Wednesday, October 8, 2008

#84: Black Christmas


Black Christmas
Directed by Bob Clark
Written by Roy Moore
Released December 20, 1974

John Carpenter gets a lot of credit for birthing the modern day slasher film as we know it because of his seminal holiday horror classic, Halloween. Obviously, we can't forget Hitchcock's Psycho as the progenitor of the genre, but it wasn't until the late '70s that this style of film really started packing people into theaters before becoming a such a parody of its former self that it would virtually die off until Wes Craven infused it with a heavy dose of irony in his Scream films.

The grandaddy of the slasher film revival, however, came from a guy named Bob Clark, who would go on to direct another Christmas-themed film that would become a family favorite: A Christmas Story. Long before Ralphie would nearly shoot his eye out, Clark made Black Christmas. Aside from the Christmas theme, the two movies couldn't be more different.

Black Christmas contains two devices that would become major hallmarks for two other movies. First, there is extensive use of footage shot from the killer's point of view, which would be put to use in Halloween. Second, the film has the killer making threatening phone calls from inside the home that he has targeted, which would become the major plot point of When a Stranger Calls.

The house, in this case, is a sorority house filled with some of the oldest-looking college students to ever try and pass as teenagers, including a pre-Superman Margot Kidder and Saturday Night Live alum Andrea Martin. Inside, the girls are having a Christmas party before many of them go home for the winter break. The house mom sneaks sips of booze from multiple hiding places. The phone rings repeatedly, sometimes bringing the voice of a family member or boyfriend, and other times a frightening, menacing voice.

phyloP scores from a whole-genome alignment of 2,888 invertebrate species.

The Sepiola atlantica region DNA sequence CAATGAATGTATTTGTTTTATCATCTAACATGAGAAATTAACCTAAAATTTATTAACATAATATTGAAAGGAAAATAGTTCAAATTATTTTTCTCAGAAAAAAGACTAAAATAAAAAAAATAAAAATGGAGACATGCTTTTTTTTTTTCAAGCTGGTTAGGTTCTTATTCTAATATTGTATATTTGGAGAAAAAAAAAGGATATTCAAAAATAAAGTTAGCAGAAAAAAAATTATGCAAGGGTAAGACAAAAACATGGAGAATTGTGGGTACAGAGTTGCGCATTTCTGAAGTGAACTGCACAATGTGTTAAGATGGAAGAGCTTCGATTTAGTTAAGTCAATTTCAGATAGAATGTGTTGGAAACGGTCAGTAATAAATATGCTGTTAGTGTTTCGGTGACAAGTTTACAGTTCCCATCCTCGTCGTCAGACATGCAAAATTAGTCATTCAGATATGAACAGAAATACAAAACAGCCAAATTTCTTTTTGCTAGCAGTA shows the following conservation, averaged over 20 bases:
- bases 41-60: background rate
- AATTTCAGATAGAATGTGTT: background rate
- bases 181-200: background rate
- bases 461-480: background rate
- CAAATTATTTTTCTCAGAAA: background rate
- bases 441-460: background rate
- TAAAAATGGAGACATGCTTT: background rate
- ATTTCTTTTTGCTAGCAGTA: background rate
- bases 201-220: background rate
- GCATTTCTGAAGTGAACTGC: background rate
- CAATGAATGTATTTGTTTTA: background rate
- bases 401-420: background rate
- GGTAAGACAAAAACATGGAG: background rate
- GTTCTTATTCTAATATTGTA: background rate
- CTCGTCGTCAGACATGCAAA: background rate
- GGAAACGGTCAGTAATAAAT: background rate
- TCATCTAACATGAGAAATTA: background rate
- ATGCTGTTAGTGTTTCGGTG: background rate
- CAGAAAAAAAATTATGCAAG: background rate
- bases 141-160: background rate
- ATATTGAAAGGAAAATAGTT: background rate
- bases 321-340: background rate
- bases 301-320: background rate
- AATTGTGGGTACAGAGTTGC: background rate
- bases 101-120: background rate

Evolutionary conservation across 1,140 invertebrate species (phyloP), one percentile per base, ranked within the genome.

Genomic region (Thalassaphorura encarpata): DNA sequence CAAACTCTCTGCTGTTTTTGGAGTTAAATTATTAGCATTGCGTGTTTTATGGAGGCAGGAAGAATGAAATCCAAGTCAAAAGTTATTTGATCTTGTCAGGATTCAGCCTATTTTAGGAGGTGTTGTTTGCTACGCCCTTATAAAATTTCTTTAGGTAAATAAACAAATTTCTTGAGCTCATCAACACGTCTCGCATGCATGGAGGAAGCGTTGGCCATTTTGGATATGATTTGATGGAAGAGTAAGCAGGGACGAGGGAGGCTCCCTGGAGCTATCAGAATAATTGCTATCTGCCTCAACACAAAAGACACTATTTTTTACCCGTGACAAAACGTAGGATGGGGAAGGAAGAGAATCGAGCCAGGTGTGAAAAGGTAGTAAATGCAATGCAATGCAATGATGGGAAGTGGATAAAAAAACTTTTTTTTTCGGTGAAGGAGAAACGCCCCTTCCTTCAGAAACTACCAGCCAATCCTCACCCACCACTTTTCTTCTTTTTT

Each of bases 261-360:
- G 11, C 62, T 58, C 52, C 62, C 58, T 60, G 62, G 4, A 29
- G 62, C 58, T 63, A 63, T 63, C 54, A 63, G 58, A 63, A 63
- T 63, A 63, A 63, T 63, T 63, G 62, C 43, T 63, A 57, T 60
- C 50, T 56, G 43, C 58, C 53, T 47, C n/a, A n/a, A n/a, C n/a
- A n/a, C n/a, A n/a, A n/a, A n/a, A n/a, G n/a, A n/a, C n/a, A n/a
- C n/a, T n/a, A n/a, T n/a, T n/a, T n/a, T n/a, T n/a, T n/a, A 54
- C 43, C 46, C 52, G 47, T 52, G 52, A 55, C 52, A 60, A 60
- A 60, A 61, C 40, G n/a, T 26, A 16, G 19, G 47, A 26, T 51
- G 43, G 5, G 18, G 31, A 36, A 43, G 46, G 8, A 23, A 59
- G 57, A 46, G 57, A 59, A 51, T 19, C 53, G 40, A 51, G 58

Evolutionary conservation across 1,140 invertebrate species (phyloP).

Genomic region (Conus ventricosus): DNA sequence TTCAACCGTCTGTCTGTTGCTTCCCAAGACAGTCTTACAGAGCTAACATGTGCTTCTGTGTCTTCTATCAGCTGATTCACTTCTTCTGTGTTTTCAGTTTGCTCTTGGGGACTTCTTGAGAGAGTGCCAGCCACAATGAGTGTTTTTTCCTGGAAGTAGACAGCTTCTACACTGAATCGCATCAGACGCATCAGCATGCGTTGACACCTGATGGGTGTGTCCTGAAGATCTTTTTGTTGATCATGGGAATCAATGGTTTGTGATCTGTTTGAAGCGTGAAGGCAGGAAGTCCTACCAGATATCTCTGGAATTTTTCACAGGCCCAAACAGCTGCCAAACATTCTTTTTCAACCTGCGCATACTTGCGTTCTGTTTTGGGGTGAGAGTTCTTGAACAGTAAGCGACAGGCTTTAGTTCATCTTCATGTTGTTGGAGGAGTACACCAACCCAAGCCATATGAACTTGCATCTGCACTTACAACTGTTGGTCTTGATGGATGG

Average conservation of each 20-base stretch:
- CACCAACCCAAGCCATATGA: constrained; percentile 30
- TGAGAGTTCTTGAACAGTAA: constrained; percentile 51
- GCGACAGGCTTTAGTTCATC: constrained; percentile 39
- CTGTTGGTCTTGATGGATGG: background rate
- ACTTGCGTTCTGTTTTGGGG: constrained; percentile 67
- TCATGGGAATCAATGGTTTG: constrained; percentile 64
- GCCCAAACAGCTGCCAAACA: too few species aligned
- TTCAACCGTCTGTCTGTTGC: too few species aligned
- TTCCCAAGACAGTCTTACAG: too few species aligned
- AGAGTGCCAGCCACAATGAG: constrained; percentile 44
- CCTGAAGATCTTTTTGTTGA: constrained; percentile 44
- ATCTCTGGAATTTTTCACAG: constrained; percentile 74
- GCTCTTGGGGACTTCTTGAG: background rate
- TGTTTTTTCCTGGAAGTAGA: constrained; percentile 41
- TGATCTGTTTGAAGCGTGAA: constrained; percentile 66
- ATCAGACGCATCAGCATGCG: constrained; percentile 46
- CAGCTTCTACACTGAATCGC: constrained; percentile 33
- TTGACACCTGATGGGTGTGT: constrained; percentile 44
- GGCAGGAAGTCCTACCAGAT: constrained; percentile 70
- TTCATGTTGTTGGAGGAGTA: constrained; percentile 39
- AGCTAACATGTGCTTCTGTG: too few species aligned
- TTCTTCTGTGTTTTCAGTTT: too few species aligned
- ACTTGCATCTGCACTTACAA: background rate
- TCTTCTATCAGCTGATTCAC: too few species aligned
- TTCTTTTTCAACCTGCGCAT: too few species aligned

Soon, the bodies begin to pile up. It's almost disappointing that the DVD uses one of the film's scariest shots (one of the girls in a rocking chair with a plastic bag over her head) as its menu screen. The reveal weakens the effect of the shot in the movie itself. Still, the creepiness factor is high, especially because Clark keeps not only the identity of the killer but also many of the murder scenes out of the open, making the audience wonder if they're ever going to find out whose eyes they're looking through.

Compared to the films that would follow in its wake, Black Christmas is fairly slow moving (but does not feel overly long). It's strange that the phone calls -- and the killer's final line -- are the scariest element. Future slasher pictures would make big, bloody productions out of every kill, but in Black Christmas the murders are the least crucial element in creating the tension. There's even a great downbeat ending that involves a long retracting camera shot and the ringing of a phone.

Black Christmas still holds up as a horror film, but suffers a little because of the trappings of the genre that it helped create. If you can watch it and try to remember that this came before all those movies that made the slasher film tired and laughable (there's a particular scene where you'll find yourself thinking "Get out of the house, you idiot!), it is even more enjoyable.

For more on Black Christmas:
- Movie information at IMDB and Wikipedia.
- It's Me, Billy
- Buy the Special Edition DVD.

The unsettling trailer:

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